Share Your Story : Alexandra

Woman with brown hair wearing a shirt that reads "Fight like a (yellow ribbon) girl."

Alexandra is a fellow blogger out of Brisbane, Australia.  Today she share’s her Endometriosis journey with us.  She was diagnosed when she was 20, and now five years later here she goes, starting us out with a *bang*:

Alexandra’s Journey: “Uterus.” There, I said it! Uterus! Periods. Ovaries. Fallopian Tubes. Bleeding. Tampon. Rectum. Hormones. Bladder. Cervix. Menstruation. Vagina. Discharge. Pelvis. Pads. Endometriosis. Awkward.

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Use of the above words are often avoided. Slipping them into a conversation causes tension and awkwardness. I do not intend to be vulgar. I do not want to be rude. But these words simply refer to elements of biology and anatomy. Yet, we stay silent and others remain ignorant. A conversation about ‘religion,’ God, Jesus and faith is (usually) easier than talking about a disease that affects 10% of females worldwide. If I don’t help end the silence, I will never see an end or cure. These uncomfortable words have all been part of many conversations I’ve had; conversations that cost me hundreds of dollars. Conversations that occur during painful, vulnerable, demoralizing, awkward and uncomfortable ‘internal examinations’ (that make a pap-smear like a walk in the park). Next, a plethora of in-depth questions about the most intimate details of my life – sex, bowel movements, stools, contraception, pregnancy, urination, PMS, trauma, body weight, fractured relationships and a mood disorder… with complete strangers. Repeat, over and over again.

This process started ten years ago, and I’ve now had daily pain for five years and two months.

I first got acne when I was 11 years old, courtesy of PCOS, then as puberty kicked in, my face looked like a pepperoni pizza. By the time I was 15, I had started taking Roaccutane – a potent pharmaceutical to treat cystic acne. If a female falls pregnant while taking it, guaranteed the child would be deformed. So the dermatologist refused to prescribe it without putting me on the pill (which never made sense; I wasn’t sexually active).

My Five Stages of Endo:

1. Faking it Within a few months, the chronic abdominal pain started. The result: x-rays, ultrasounds, specialists, painkillers, frequent school absences, a colonoscopy and never finishing the course of Roaccutane. The diagnosis: psycho-sematic pain. It was all in my head. Prognosis: psychology. The word at school was that I was faking it – maybe it was so I could miss school or to get attention? It didn’t take long before I started to spiral into a dark, damp hole I couldn’t escape. I was in pain all the time and there was no visible cause. I was a perfectionist falling behind in my schoolwork and an extrovert isolated from most of my peers. No one suspected that ‘the pill’ was the culprit.

2. Diagnostic Conundrum Fast-forward 5 years and the pain returned less than three weeks after my wedding and four months after starting hormonal contraception. Again; scans, ultrasounds, specialists, painkillers, dramatic weight gain, isolation, three months sick-leave and deferring my third semester at college. Again: no diagnosis. I was a ‘diagnostic conundrum.’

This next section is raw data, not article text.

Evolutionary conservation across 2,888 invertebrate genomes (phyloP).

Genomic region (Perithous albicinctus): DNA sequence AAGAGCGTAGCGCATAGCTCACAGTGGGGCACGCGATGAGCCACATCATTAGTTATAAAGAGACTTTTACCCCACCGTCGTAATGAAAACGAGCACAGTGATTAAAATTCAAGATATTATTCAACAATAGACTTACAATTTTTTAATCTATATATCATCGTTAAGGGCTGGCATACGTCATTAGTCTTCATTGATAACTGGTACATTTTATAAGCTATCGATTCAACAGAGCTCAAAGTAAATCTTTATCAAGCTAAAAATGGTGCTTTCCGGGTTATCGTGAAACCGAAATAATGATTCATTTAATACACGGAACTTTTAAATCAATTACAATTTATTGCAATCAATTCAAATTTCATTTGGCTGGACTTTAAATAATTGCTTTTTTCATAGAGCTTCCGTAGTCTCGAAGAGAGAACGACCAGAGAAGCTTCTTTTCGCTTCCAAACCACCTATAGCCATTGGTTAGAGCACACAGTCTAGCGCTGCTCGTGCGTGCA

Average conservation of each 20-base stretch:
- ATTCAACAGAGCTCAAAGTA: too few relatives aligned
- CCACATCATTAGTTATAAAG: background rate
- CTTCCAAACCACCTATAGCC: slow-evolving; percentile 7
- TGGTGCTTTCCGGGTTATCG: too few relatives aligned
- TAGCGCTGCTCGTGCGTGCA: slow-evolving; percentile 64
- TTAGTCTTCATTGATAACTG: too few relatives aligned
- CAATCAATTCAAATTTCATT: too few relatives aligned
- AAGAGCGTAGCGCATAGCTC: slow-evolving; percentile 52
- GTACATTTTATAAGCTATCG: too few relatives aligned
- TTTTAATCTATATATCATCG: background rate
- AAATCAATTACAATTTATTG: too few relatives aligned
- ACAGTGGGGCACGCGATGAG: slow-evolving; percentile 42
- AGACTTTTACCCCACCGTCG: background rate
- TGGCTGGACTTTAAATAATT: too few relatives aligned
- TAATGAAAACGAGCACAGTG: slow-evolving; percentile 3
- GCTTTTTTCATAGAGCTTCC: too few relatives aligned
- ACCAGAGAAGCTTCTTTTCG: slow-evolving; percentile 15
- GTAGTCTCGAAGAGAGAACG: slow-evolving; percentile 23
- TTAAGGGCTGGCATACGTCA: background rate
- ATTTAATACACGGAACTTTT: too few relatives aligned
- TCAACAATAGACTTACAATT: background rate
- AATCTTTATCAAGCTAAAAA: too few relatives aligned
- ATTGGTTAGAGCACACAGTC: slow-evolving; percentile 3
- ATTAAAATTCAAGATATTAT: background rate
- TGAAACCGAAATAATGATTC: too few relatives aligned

3. Diagnosis After an ovarian cyst eventually showed up on an ultrasound; I booked in for a cystectomy, but the cyst resolved itself. After six months on the waiting list, I had a diagnostic laparoscopy (keyhole surgery of the pelvis) where the gyno found endometriosis, a tissue similar to the lining of the uterus found outside the uterus. Not long after that, a naturopath led me to a diagnosis of PCOS. Unfortunately, surgical removal of the endo and diagnosis did not stop the pain… However a name, a diagnosis, meant I wasn’t crazy. There was a reason I was in constant pain that was compounded with chronic fatigue, cervical cramping, nausea, bloating and painful urination, bowel movements and sex. I now understood why I had persistent acne, headaches, heavy periods, skin tags, great difficulty losing weight, erratic mood swings and a dodgy immune system.

4. Grief What followed was a three-year process of watching the things I deeply valued in this world fall away. I lost control of body; my mind was overworked with pain signals and dulled with painkillers. The depression worsened. I spent thousands of dollars on specialists and alternate therapies. I had to leave my amazing job and eventually my marriage completely dissolved. I left the life I had built – friends, career, family – to share a bed with my mum (who I adore). I was 24, divorced, obese, unemployed, severely depressed, incapable of doing my laundry, living off frozen meals, dropping and breaking everything of monetary value, constantly losing items I used daily and I lived in the same bedroom as my mum. Other than my family (who I was living with), the person I spent the most time with was my GP. By the world’s standards, I was a complete failure. According to Darwin, I should have died years ago. I spent five years grieving the death of my dreams, goals, hopes and desires because there is no cure. If Jesus wasn’t going to return anytime soon, I hoped maybe a brown snake would bite me, or a funnel web (I’m not fussy). I was living in a dark, damp pit and couldn’t come up with an exit plan.